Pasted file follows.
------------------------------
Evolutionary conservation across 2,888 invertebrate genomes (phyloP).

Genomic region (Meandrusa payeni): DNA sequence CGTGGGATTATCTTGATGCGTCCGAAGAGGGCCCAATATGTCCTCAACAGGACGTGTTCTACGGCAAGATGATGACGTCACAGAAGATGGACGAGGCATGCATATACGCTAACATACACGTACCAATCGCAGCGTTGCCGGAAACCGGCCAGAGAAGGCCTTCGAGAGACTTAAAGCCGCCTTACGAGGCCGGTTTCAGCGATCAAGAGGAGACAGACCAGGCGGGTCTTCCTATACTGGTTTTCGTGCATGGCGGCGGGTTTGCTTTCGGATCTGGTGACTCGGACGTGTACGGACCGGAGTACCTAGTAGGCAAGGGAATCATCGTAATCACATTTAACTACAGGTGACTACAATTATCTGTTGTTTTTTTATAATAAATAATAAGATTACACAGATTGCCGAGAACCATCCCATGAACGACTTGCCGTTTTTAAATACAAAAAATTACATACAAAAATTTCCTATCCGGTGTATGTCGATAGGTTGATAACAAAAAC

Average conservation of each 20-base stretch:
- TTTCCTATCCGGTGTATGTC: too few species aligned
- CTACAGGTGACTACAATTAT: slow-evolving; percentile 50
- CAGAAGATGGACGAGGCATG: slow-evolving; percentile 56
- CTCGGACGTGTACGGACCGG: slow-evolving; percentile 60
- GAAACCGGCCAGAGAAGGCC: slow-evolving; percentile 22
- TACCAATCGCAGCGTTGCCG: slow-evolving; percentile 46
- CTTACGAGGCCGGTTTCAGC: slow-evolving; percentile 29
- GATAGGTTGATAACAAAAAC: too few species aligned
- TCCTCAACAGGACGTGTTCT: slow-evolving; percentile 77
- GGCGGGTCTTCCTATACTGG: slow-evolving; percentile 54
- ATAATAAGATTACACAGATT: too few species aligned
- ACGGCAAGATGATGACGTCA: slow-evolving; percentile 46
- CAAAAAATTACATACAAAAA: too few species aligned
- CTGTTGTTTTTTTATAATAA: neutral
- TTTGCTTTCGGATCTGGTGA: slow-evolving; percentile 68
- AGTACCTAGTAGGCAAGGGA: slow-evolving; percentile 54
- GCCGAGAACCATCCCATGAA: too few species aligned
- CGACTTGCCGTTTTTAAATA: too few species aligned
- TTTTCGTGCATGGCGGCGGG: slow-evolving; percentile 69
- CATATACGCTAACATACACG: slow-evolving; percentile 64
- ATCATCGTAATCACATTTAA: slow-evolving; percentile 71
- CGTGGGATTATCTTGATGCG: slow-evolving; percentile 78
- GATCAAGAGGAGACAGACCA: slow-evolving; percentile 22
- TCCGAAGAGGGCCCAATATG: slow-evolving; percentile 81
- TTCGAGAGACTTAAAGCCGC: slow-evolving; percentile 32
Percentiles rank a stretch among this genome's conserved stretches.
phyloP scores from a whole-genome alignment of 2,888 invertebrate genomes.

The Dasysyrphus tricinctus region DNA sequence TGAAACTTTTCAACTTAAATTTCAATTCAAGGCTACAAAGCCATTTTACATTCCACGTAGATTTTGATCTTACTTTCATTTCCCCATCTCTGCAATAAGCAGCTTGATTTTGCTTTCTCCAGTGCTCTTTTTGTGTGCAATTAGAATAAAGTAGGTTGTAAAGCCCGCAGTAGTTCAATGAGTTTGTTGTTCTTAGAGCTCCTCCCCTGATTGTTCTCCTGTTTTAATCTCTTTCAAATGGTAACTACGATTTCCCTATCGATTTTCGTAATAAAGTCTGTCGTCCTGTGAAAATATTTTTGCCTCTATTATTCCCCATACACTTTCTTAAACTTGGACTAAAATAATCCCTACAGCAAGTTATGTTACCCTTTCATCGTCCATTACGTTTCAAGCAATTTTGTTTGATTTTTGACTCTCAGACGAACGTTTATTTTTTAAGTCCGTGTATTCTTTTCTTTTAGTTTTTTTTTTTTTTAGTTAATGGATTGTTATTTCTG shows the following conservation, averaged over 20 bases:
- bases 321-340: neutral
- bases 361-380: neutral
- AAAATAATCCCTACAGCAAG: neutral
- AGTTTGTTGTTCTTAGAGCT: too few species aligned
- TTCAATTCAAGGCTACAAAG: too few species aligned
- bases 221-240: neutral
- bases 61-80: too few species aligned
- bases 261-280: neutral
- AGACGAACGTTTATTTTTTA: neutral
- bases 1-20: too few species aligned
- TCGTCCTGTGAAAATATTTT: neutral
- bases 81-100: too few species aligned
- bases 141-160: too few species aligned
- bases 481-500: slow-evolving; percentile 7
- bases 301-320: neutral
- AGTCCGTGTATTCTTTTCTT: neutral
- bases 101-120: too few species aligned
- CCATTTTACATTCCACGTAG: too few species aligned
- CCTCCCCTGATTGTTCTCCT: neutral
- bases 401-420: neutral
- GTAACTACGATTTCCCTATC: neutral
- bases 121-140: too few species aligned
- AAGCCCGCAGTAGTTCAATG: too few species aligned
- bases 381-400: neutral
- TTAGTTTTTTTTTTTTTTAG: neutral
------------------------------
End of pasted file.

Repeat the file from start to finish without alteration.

Evolutionary conservation across 2,888 invertebrate genomes (phyloP).

Genomic region (Meandrusa payeni): DNA sequence CGTGGGATTATCTTGATGCGTCCGAAGAGGGCCCAATATGTCCTCAACAGGACGTGTTCTACGGCAAGATGATGACGTCACAGAAGATGGACGAGGCATGCATATACGCTAACATACACGTACCAATCGCAGCGTTGCCGGAAACCGGCCAGAGAAGGCCTTCGAGAGACTTAAAGCCGCCTTACGAGGCCGGTTTCAGCGATCAAGAGGAGACAGACCAGGCGGGTCTTCCTATACTGGTTTTCGTGCATGGCGGCGGGTTTGCTTTCGGATCTGGTGACTCGGACGTGTACGGACCGGAGTACCTAGTAGGCAAGGGAATCATCGTAATCACATTTAACTACAGGTGACTACAATTATCTGTTGTTTTTTTATAATAAATAATAAGATTACACAGATTGCCGAGAACCATCCCATGAACGACTTGCCGTTTTTAAATACAAAAAATTACATACAAAAATTTCCTATCCGGTGTATGTCGATAGGTTGATAACAAAAAC

Average conservation of each 20-base stretch:
- TTTCCTATCCGGTGTATGTC: too few species aligned
- CTACAGGTGACTACAATTAT: slow-evolving; percentile 50
- CAGAAGATGGACGAGGCATG: slow-evolving; percentile 56
- CTCGGACGTGTACGGACCGG: slow-evolving; percentile 60
- GAAACCGGCCAGAGAAGGCC: slow-evolving; percentile 22
- TACCAATCGCAGCGTTGCCG: slow-evolving; percentile 46
- CTTACGAGGCCGGTTTCAGC: slow-evolving; percentile 29
- GATAGGTTGATAACAAAAAC: too few species aligned
- TCCTCAACAGGACGTGTTCT: slow-evolving; percentile 77
- GGCGGGTCTTCCTATACTGG: slow-evolving; percentile 54
- ATAATAAGATTACACAGATT: too few species aligned
- ACGGCAAGATGATGACGTCA: slow-evolving; percentile 46
- CAAAAAATTACATACAAAAA: too few species aligned
- CTGTTGTTTTTTTATAATAA: neutral
- TTTGCTTTCGGATCTGGTGA: slow-evolving; percentile 68
- AGTACCTAGTAGGCAAGGGA: slow-evolving; percentile 54
- GCCGAGAACCATCCCATGAA: too few species aligned
- CGACTTGCCGTTTTTAAATA: too few species aligned
- TTTTCGTGCATGGCGGCGGG: slow-evolving; percentile 69
- CATATACGCTAACATACACG: slow-evolving; percentile 64
- ATCATCGTAATCACATTTAA: slow-evolving; percentile 71
- CGTGGGATTATCTTGATGCG: slow-evolving; percentile 78
- GATCAAGAGGAGACAGACCA: slow-evolving; percentile 22
- TCCGAAGAGGGCCCAATATG: slow-evolving; percentile 81
- TTCGAGAGACTTAAAGCCGC: slow-evolving; percentile 32
Percentiles rank a stretch among this genome's conserved stretches.
phyloP scores from a whole-genome alignment of 2,888 invertebrate genomes.

The Dasysyrphus tricinctus region DNA sequence TGAAACTTTTCAACTTAAATTTCAATTCAAGGCTACAAAGCCATTTTACATTCCACGTAGATTTTGATCTTACTTTCATTTCCCCATCTCTGCAATAAGCAGCTTGATTTTGCTTTCTCCAGTGCTCTTTTTGTGTGCAATTAGAATAAAGTAGGTTGTAAAGCCCGCAGTAGTTCAATGAGTTTGTTGTTCTTAGAGCTCCTCCCCTGATTGTTCTCCTGTTTTAATCTCTTTCAAATGGTAACTACGATTTCCCTATCGATTTTCGTAATAAAGTCTGTCGTCCTGTGAAAATATTTTTGCCTCTATTATTCCCCATACACTTTCTTAAACTTGGACTAAAATAATCCCTACAGCAAGTTATGTTACCCTTTCATCGTCCATTACGTTTCAAGCAATTTTGTTTGATTTTTGACTCTCAGACGAACGTTTATTTTTTAAGTCCGTGTATTCTTTTCTTTTAGTTTTTTTTTTTTTTAGTTAATGGATTGTTATTTCTG shows the following conservation, averaged over 20 bases:
- bases 321-340: neutral
- bases 361-380: neutral
- AAAATAATCCCTACAGCAAG: neutral
- AGTTTGTTGTTCTTAGAGCT: too few species aligned
- TTCAATTCAAGGCTACAAAG: too few species aligned
- bases 221-240: neutral
- bases 61-80: too few species aligned
- bases 261-280: neutral
- AGACGAACGTTTATTTTTTA: neutral
- bases 1-20: too few species aligned
- TCGTCCTGTGAAAATATTTT: neutral
- bases 81-100: too few species aligned
- bases 141-160: too few species aligned
- bases 481-500: slow-evolving; percentile 7
- bases 301-320: neutral
- AGTCCGTGTATTCTTTTCTT: neutral
- bases 101-120: too few species aligned
- CCATTTTACATTCCACGTAG: too few species aligned
- CCTCCCCTGATTGTTCTCCT: neutral
- bases 401-420: neutral
- GTAACTACGATTTCCCTATC: neutral
- bases 121-140: too few species aligned
- AAGCCCGCAGTAGTTCAATG: too few species aligned
- bases 381-400: neutral
- TTAGTTTTTTTTTTTTTTAG: neutral